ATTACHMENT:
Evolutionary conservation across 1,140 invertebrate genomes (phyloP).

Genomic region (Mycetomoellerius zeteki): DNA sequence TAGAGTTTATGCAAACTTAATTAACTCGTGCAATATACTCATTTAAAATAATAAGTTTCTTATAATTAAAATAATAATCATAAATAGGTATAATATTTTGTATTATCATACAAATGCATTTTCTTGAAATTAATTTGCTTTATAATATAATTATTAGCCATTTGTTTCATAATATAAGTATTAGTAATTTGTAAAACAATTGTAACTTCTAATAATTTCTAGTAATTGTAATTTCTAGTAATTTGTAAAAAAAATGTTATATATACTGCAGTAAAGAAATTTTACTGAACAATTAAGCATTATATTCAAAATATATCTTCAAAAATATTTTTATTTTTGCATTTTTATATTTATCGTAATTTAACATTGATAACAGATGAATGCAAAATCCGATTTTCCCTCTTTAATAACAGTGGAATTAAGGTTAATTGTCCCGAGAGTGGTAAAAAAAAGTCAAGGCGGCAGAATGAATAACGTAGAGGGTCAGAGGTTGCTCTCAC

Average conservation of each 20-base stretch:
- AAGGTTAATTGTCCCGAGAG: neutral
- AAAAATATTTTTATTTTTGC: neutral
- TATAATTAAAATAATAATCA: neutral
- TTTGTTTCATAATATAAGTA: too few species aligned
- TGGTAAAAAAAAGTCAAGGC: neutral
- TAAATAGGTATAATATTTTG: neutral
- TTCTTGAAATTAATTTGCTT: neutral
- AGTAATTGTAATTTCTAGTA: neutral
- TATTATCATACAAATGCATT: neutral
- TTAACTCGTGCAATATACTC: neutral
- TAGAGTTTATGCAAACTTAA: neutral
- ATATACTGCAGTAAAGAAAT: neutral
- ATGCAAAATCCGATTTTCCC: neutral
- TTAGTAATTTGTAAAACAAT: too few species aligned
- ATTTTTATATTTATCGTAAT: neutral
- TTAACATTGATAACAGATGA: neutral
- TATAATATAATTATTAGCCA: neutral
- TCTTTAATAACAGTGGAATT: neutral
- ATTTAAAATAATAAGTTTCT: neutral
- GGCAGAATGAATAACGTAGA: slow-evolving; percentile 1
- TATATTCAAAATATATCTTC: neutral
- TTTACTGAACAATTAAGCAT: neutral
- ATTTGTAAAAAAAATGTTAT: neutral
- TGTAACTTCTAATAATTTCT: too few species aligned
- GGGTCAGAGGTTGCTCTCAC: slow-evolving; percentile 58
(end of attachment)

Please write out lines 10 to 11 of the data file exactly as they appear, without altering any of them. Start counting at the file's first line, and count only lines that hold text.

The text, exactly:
- TTCTTGAAATTAATTTGCTT: neutral
- AGTAATTGTAATTTCTAGTA: neutral